“Unusual things are not meant to last.” Said Mika, a deceptively humble and sedate Inuit woman. She had said some form of the same statement many times over the last few weeks. This time she was referring to a team of dogs that she said could pull her Dogsled at a sustained speed of 17 kilometers per hour. Sadly most of those dogs had perished from the disease parvo, the year before. She sat across the room from me sowing a pair of beaver skin mitts speaking in a quiet monotone voice, occasionally punctuating words by raising her eyebrows. Inuit people are not all as quiet as Mika, but those who were raised mostly on the land understand the value of quiet. “We are taught to be quiet so as not to disturb the animals.” Mika said. I’m sure I had a quizzical look on my face. Who cares I thought. The more I learned from Mika about their traditions, the more I realized just how valuable their laws are. She remembers a time years ago when the Canadian Government tried to teach the Inuit to be herders, so they could make a living herding Caribou. The Inuit tried the techniques, but in the end the Caribou were just to hard to manage, so they went back to their old ways. What the Canadian Government didn’t understand, was that the Inuit had been managing the Caribou already for thousands of years. By our standards, the Inuit were a nomadic people, moving from place to place depending on the seasons. Nomads are roamers though, and they knew exactly where they were going, and it was the same as the year before. They didn’t move only to follow herds of Caribou, or to stay within hunting distance of the Flow Edge. They moved to allow their homes to air out, and to let the scent of man leave for a time, thus allowing nature to follow it’s course uninterrupted by man.
Many of the Inuit ways are confusing to us. They fight for rights to lands rich in mineral deposits, and yet do not mine them. They are a people backed by oral tradition, with knowledge passed down from the Elders. Those who lived solely off of the land are older now, mostly in their 80s, and it’s they who understand the reasons behind the laws. As with many oral traditions, they are passed on only when they are of use to those who keep them, and they are intimately connected with the language they were created in, changing the language changes the meaning of the story. Mika is fighting now to preserve not only her people, but their ancient ways. It isn’t easy, she is bending the rules by recording what has been an oral tradition for so long, and it’s considered rude to tell the Elders what to talk about. On the cusp that binds the generations, Mika is fighting to hold together her culture.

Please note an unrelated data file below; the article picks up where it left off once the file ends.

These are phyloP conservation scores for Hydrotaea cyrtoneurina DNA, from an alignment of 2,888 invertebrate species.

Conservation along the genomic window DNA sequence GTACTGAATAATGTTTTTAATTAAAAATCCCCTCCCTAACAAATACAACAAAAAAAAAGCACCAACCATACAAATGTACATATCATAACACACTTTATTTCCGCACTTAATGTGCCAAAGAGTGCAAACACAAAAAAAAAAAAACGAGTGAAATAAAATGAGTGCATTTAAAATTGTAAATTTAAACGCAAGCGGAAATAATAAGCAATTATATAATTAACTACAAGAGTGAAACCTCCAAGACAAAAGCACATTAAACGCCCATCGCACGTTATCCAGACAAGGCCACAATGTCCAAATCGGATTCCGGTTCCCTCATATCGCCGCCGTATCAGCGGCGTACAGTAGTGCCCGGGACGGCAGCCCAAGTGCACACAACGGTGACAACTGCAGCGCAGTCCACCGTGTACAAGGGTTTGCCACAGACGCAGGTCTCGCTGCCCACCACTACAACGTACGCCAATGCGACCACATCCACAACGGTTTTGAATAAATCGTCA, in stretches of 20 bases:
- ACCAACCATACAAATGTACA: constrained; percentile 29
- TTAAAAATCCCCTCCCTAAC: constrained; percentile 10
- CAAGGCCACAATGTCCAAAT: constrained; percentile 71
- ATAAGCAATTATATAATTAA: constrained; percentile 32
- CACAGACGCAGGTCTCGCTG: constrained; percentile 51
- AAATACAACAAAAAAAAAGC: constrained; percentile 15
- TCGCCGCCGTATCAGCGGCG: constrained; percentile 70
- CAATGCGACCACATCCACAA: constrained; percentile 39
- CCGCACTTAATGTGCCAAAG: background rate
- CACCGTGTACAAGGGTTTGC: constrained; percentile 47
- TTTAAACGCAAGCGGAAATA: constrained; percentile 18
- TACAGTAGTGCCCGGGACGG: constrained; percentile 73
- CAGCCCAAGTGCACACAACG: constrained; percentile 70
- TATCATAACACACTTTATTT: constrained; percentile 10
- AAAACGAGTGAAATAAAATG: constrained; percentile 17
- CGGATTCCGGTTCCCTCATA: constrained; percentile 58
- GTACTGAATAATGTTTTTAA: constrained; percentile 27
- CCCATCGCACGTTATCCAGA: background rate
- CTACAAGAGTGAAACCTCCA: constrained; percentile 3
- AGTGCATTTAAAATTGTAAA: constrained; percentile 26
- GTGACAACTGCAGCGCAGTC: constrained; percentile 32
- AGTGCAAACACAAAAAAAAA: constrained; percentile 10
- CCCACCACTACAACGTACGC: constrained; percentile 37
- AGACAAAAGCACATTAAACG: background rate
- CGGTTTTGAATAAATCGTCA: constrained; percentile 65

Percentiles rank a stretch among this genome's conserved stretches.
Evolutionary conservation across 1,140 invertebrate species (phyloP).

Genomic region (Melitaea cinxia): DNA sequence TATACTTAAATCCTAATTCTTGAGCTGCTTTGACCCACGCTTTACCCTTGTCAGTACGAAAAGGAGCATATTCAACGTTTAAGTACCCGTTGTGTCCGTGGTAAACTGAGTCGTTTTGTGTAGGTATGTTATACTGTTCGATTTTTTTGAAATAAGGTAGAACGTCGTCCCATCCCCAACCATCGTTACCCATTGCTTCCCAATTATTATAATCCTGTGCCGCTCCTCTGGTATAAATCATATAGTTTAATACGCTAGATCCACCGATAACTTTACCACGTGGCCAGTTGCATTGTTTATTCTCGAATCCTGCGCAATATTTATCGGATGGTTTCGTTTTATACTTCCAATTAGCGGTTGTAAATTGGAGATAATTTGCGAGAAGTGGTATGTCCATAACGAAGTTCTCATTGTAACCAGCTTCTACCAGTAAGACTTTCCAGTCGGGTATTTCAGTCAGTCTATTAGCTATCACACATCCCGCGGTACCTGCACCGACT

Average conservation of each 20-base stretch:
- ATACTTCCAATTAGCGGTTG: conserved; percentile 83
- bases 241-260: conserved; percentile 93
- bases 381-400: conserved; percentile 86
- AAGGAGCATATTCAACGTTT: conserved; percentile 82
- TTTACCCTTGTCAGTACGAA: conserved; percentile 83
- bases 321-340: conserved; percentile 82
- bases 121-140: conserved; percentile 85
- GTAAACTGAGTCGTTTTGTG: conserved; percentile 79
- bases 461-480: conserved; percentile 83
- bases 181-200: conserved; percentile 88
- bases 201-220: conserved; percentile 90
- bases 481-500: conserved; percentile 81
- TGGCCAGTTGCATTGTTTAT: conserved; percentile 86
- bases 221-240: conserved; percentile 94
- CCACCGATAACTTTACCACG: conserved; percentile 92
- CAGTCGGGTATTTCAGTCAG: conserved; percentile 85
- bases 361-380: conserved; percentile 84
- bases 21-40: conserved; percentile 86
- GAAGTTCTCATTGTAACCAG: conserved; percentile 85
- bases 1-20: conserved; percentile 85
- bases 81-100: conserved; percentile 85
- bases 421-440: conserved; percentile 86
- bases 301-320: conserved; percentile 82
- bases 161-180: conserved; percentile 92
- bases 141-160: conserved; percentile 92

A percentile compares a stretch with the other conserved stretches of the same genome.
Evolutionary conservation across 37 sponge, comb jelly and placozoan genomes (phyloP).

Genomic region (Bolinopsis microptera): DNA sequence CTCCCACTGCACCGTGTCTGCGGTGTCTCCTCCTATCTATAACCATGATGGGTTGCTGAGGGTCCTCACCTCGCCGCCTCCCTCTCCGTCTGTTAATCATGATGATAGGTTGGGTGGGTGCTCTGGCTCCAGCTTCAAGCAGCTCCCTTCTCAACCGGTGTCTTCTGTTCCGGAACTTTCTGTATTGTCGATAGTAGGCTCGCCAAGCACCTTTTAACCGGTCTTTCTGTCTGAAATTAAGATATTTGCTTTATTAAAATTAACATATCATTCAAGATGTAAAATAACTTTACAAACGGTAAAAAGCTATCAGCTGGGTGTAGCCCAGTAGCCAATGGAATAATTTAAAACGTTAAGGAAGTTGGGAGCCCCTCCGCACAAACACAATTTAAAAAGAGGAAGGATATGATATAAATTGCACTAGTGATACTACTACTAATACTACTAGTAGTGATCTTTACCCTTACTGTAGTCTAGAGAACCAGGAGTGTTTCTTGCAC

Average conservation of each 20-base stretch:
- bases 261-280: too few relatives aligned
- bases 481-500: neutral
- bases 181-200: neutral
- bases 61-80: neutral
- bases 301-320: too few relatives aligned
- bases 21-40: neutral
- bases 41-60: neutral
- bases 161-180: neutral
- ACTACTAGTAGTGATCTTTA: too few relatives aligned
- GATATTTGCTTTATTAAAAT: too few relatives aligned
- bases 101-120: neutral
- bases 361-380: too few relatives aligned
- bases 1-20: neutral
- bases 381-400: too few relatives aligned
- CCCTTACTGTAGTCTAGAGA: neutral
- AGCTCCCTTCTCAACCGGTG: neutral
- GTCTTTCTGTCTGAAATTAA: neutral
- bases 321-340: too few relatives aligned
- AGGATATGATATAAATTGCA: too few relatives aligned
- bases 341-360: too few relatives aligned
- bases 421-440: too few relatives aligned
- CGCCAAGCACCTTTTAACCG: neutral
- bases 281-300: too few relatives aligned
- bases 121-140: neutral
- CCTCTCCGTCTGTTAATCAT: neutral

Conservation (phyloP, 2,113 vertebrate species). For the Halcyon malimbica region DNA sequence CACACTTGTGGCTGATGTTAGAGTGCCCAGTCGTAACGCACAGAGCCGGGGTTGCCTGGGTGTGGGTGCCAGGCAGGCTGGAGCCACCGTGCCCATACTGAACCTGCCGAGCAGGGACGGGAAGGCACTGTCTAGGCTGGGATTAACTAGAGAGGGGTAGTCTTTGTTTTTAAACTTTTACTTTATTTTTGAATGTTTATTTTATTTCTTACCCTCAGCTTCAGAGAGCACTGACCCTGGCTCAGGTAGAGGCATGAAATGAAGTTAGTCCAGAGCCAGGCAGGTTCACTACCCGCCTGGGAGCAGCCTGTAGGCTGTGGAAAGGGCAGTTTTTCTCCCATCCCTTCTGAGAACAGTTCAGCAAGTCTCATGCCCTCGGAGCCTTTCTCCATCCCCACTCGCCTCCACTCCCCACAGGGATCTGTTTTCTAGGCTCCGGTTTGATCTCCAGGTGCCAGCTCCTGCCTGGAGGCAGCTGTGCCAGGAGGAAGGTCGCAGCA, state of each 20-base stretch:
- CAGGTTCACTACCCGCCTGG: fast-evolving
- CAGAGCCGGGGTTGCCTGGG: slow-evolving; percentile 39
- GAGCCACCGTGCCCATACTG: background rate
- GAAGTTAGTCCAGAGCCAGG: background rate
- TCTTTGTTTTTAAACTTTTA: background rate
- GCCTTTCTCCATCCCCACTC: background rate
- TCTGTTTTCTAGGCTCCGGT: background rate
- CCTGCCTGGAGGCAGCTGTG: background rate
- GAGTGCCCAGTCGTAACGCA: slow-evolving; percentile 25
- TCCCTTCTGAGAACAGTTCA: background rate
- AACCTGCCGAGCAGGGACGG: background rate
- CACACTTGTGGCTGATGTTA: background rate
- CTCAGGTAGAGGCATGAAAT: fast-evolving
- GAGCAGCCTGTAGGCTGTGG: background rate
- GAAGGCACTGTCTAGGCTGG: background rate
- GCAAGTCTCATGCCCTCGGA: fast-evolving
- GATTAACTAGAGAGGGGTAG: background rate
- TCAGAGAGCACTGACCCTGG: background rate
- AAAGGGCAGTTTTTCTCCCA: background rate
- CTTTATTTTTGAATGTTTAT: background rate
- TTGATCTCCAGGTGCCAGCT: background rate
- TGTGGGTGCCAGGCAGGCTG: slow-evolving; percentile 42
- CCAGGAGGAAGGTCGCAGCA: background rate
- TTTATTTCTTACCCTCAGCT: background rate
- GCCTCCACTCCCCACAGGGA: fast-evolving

At the age of 26, Ben Horton’s biography reads like that of a seasoned
explorer. Highly influenced by his love of travel and adventure and
his constant search for something new, his imagery is vibrant with
fresh and creative energy. Raised in Bermuda, Ben Horton has spent the
majority of his life traveling and seeking out new adventure. Ben is
the recipient of the National Geographic Society’s first Young
Explorer award for research on Cocos Island involving shark poaching.
This led to a 2 month Expedition to Ellesmere Island in the Canadian
Arctic with Arctic legend Will Steger. As his career has developed,
Ben has adapted writing and the organization of his own expeditions to
complement his photography. To support his conservation photography,
which is Ben’s passion, he works as a fashion and advertising